Office Space
  

Review by
Robert Wilfred Franson

Director: Mike Judge
Writer: Mike Judge (based on his Milton animated reels)
Cast:

  • Ron Livingston — Peter Gibbons
  • David Herman — Michael Bolton
  • Ajay Naidu — Samir Nagheenanajar
  • Stephen Root — Milton Waddams
  • Gary Cole — Bill Lumbergh
      
  • Jennifer Aniston — Joanna: waitress at Chotchkie's
  • Mike Judge — manager of Chotchkie's
  • Diedrich Bader — Lawrence: neighbor

Twentieth Century Fox: 1999

89 minutes August 2012

  
Quasi-life among the partitions

Office Space is a comedy of the "take this job and shove it!" persuasion. There is a strong theme of job frustration, mixed with personal and social frustration and a tinge of romance. The office comedy dominates, running from psychology to slapstick as the office-cubicle denizens try to cope with their stultifying work atmosphere and a maddeningly tiresome boss.

The protagonist Peter Gibbons (played by Ron Livingston), is a computer programmer (or software engineer if you like) making multitudinous fixes for the Y2K date-truncation problem in financial software. His pals (David Herman and Ajay Naidu) are adrift on the same sea of frustration. Stephen Root plays the hapless clerk at the bottom of the totem pole, and Gary Cole plays their really aggravating boss.

The situation changes abruptly when Peter is inveigled by his girlfriend into seeing a hypnotherapist, who via trance places him into a truly relaxed state. He no longer worries about work at all, and in fact barely manages to show up. Peter's newfound openness however impresses the downsizing consultants the company has hired. This all gets more outrageous and funnier as it goes.
  

Fresher air outside

What balances the stifling-to-weird headspace of the office are two outriggers: the sandwich-shop waitress Joanna (Jennifer Aniston), at Chotchkie's where the programmers often eat lunch; and Peter's next-door neighbor, blue-collar Lawrence (Diedrich Bader). Joanna and Lawrence are straightforward, adaptable, freely-breathing folks who are not caught up in the cramped thinking and emotions of the cubicle-dwellers in the office. Peter's burgeoning romance with Joanna, and his from-the-shoulder friendship with Lawrence, provide stabilizers by which Peter perhaps may be able to evaluate his office as former trap, current amusement, and potential target.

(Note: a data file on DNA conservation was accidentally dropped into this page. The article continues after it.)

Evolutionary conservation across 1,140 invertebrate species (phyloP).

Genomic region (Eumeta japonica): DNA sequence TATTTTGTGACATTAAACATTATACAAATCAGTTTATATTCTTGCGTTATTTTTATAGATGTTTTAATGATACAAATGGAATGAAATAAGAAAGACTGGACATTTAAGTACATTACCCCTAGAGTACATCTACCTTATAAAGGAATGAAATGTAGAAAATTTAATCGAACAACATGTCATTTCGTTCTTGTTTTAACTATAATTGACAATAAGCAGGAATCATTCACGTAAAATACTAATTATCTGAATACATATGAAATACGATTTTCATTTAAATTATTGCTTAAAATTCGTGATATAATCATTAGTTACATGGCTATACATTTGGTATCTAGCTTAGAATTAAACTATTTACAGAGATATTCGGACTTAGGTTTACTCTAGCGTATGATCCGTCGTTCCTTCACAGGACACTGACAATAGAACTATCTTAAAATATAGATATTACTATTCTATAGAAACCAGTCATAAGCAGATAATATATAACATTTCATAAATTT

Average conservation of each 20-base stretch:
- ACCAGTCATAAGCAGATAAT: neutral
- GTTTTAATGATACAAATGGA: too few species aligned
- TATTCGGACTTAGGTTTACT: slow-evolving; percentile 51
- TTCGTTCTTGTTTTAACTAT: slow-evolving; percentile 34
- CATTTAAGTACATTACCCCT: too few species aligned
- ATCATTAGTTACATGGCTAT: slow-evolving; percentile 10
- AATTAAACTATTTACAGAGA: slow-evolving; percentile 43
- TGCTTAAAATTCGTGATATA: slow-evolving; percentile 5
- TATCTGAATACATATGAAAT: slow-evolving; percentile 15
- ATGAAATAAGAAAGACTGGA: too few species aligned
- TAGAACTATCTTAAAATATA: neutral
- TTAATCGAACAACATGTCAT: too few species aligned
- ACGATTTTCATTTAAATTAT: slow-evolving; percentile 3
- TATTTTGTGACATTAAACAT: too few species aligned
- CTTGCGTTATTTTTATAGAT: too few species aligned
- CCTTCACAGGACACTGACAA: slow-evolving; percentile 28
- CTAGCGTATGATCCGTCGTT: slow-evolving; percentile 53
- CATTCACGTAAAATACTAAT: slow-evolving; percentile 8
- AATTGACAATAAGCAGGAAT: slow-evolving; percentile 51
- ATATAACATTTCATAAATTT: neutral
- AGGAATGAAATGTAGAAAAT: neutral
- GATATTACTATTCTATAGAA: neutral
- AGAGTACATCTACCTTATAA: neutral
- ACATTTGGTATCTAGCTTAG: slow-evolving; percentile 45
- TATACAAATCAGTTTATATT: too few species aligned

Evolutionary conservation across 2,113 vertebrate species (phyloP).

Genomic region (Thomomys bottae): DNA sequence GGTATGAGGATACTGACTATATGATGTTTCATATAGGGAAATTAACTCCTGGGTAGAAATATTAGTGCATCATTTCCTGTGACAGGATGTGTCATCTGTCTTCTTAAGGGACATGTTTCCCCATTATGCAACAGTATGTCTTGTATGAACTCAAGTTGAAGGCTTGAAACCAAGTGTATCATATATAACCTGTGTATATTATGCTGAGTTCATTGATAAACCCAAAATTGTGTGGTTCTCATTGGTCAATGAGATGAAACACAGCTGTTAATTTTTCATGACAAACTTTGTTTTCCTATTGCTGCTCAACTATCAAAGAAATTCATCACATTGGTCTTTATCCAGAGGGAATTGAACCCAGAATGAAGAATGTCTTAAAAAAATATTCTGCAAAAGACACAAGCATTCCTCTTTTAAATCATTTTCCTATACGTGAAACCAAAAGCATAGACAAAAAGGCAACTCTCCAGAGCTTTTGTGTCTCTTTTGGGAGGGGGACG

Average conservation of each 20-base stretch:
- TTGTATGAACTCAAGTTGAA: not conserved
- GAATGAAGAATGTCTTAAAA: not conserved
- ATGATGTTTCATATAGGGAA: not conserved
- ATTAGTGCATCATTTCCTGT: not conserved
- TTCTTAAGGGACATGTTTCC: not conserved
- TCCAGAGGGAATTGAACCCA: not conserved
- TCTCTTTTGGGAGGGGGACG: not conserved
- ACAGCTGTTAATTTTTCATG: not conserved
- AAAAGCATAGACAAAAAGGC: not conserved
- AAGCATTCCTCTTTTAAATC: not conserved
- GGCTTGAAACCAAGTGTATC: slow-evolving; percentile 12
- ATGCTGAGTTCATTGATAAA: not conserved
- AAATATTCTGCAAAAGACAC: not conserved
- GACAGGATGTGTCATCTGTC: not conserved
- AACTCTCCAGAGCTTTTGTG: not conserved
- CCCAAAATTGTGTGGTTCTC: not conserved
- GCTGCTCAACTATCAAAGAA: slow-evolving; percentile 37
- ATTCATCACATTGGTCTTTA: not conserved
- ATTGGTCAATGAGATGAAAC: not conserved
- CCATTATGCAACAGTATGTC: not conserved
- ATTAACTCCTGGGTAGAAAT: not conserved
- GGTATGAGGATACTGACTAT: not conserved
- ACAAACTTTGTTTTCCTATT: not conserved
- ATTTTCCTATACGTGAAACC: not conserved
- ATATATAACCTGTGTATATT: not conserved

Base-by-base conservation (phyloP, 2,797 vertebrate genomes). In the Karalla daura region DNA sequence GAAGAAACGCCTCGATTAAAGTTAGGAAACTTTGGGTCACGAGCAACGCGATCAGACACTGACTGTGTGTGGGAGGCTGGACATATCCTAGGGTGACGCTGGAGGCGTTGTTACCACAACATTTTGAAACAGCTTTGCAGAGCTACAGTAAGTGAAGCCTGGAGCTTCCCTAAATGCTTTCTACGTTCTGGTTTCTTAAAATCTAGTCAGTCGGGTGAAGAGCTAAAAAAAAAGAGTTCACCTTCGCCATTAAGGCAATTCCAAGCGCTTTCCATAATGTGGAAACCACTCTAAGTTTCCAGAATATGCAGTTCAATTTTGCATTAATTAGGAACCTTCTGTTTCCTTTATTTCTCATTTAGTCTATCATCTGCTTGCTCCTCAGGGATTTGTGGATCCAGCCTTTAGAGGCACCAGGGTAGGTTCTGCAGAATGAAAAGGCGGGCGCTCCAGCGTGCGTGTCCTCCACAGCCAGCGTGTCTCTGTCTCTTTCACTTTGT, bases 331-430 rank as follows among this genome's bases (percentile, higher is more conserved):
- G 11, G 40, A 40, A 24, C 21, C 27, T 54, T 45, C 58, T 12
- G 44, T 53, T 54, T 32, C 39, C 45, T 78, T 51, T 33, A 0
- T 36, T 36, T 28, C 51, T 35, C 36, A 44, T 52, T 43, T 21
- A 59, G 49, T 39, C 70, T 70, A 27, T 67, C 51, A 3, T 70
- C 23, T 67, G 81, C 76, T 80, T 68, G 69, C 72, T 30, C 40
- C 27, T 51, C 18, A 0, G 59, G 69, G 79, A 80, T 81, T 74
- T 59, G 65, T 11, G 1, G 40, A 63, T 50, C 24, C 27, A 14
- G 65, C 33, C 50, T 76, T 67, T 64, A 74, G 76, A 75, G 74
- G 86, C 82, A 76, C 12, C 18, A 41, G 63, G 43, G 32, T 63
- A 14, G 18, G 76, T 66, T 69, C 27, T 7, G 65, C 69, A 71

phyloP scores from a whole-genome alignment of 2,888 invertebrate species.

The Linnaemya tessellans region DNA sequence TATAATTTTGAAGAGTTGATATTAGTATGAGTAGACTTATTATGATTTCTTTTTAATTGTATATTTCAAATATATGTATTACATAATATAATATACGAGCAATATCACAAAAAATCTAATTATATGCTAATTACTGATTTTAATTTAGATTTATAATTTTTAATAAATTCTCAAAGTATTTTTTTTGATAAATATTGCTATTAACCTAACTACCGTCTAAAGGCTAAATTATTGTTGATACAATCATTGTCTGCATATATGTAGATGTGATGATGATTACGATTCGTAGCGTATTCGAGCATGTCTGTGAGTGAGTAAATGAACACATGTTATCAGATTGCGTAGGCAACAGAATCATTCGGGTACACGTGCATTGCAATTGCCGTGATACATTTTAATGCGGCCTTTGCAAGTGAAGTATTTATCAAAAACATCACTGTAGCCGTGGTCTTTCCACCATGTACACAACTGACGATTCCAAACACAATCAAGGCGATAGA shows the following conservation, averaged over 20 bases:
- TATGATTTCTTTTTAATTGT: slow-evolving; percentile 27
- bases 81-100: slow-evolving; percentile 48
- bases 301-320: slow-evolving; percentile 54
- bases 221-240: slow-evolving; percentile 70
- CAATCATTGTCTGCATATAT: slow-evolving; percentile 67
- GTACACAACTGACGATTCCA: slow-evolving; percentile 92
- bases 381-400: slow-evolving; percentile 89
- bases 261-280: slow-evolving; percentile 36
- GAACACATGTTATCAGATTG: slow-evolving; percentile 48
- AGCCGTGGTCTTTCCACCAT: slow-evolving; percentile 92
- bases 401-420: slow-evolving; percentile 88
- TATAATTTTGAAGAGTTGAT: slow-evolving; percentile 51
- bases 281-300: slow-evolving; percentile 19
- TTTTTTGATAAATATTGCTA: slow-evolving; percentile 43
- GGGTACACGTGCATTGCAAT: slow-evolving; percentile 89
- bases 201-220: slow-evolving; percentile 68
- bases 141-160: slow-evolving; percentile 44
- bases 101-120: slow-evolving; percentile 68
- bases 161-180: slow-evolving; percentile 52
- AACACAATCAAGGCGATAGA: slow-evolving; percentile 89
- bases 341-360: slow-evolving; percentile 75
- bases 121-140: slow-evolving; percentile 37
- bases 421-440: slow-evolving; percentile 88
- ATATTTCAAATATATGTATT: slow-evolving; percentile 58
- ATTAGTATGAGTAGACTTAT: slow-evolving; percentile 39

Joanna's waitressing environment has a fast-food equivalent of the office's mental space: "flair", the set of pin-on theme buttons which the employees are encouraged to wear on their uniforms to display their enthusiasm. In miniature, of course, this is an analogue of part of what's wrong with the office management.
  

Two-bit decision makers

I've spent sufficient time in the pale-gray-cloth cubicles of programming office-spaces to empathize easily with the story of Office Space. Earlier cubicle partitions were wallboard cheaply painted. Psychological environments vary widely among workplaces and over time in the same place; I've seen no correlation with the quality of the physical environment.

The real-world Y2K problem stemmed from an unfortunate choice made decades earlier by managers and programmer-analysts: saving hordes of bytes in their magnetic-tape files by coding 1965 as 65, 1975 as 75, and so on. What happened when calendar comparisons approached 2000 is that years of say '99 would be greater than years of '01, and everything involving expiration-dates, birth-dates, payments, mortgages, and chronologies of all sorts would croak and fail — or worse, give outrageous errors. The earlier designers didn't believe their programs would still be running twenty or thirty years later in 2000 A.D.; and in that remote chance, the perpetrators would be retired and it would be someone else's worry.

Of course a great deal of tedious, hurried work was needed in the 1990s to make up for the decades of short-term thinking. I remember an Oracle database executive in the mid-1990s speaking at a meeting about the looming crisis, who was surprised when I told him that I'd been using four-digit years in everything I'd designed for a long time. He said that was rare; I'd thought it was obvious. Well, that's the office mind-space for you.
  

Office Space, despite feeling all too realistic, develops quite a funny story. The cast, including a number I've not named, does a fine job: providing more conflict, pathos, and humor than we might expect to find among the partitions. And remember those romance and friendship outriggers, in the fresher air outside.

  

© 2012 Robert Wilfred Franson


  
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